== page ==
Part-time female workers in their forties and fifties could benefit from information from pension companies explaining what the impact of working either a day or two extra a week would have on their pension savings, according to latest research.

Findings contained within the New Choices, Big Decisions study1, which was commissioned by leading workplace pension scheme The People’s Pension2 and asset manager State Street Global Advisors3, provides further evidence of the impact of the gender pensions gap4. Responsibilities, such as looking after children, meant some of the women interviewed for the study had reduced their working hours early in their careers, and retained this work pattern after their circumstances changed enough for them to consider increasing their hours.  Of those interviewed, women were more likely than men to be in part-time work both at retirement and in the lead up to it.

The report recommends that the workplace pension industry should explore the possibility of getting information to women who work part-time, in their mid-40s and beyond, setting out the ramifications of not having up to an extra two days a week of work on the size of their pension pot.

Calculations by The People’s Pension reveal that a woman who chose to return to full-time work aged 42 after 14 years of working part-time could be as much as £1,224 a year better off in retirement than a woman who stopped working at 28 and continued part-time hours throughout her career6. The new state pension will provide £9,110 a year in retirement.

Phil Brown, the director of policy and external affairs at B&CE, the provider of The People’s Pension, said: “This latest research is further evidence of just how stark the gender pensions gap is. The New Choices, Big Decisions study has given us genuine insight about how people save and plan for their retirement and there are sobering examples of women who now regret that they didn’t fully consider what impact that sustained periods of working part-time would have on them in retirement.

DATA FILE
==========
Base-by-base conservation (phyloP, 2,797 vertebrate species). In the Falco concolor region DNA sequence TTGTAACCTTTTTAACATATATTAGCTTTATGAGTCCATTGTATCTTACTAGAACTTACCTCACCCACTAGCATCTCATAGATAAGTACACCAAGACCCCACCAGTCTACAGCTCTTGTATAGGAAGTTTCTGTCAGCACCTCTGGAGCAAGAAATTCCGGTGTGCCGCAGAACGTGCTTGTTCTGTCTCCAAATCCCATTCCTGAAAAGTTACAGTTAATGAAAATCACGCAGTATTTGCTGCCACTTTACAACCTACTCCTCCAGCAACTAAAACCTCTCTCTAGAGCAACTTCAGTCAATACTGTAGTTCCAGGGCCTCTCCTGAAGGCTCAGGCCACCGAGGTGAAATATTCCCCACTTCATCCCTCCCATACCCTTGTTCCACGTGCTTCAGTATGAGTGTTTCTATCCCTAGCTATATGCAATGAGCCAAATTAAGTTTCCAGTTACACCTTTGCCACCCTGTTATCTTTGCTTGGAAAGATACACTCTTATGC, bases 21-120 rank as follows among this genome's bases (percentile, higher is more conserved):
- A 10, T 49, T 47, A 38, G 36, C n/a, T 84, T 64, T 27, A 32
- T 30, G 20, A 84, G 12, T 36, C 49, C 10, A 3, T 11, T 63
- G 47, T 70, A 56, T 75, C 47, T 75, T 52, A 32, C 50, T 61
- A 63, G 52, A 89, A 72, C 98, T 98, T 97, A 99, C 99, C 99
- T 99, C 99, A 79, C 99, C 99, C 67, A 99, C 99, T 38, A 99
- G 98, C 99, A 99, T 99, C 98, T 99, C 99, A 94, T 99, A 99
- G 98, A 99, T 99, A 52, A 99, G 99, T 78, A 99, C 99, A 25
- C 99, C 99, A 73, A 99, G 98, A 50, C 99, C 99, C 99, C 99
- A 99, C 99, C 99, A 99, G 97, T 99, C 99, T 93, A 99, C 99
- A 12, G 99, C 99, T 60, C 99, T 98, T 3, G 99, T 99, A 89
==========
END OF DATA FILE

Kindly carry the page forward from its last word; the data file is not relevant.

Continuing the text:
“We in the pensions industry could look to do more to see how women might receive information about how to increase what they save.”

“But it’s important to recognise that the gender pensions gap cannot be bridged by individuals acting alone, even if they get more information from the pensions industry, as it requires the Government to do more to enable women to return to their roles or work more hours once they have children. One of the main ways of doing this would be the provision of better, more affordable childcare.”


New Choices, Big Decisions: Pensions Personalities Revisited

Following on from the most recent study in the series which explores savers’ retirement planning and spending habits after the introduction of pensions freedoms in 2015, this follow-on report looks at the seven personalities in more detail.

The ‘New Choices, Big Decisions’ series explores the evolution of consumer decision making and behaviours under Pension Freedoms – as well as its impact on retirement planning and spending habits. In this latest report, we assess how our brave pension pioneers have been getting on in the five years since new freedoms changed the way people think about their pension money.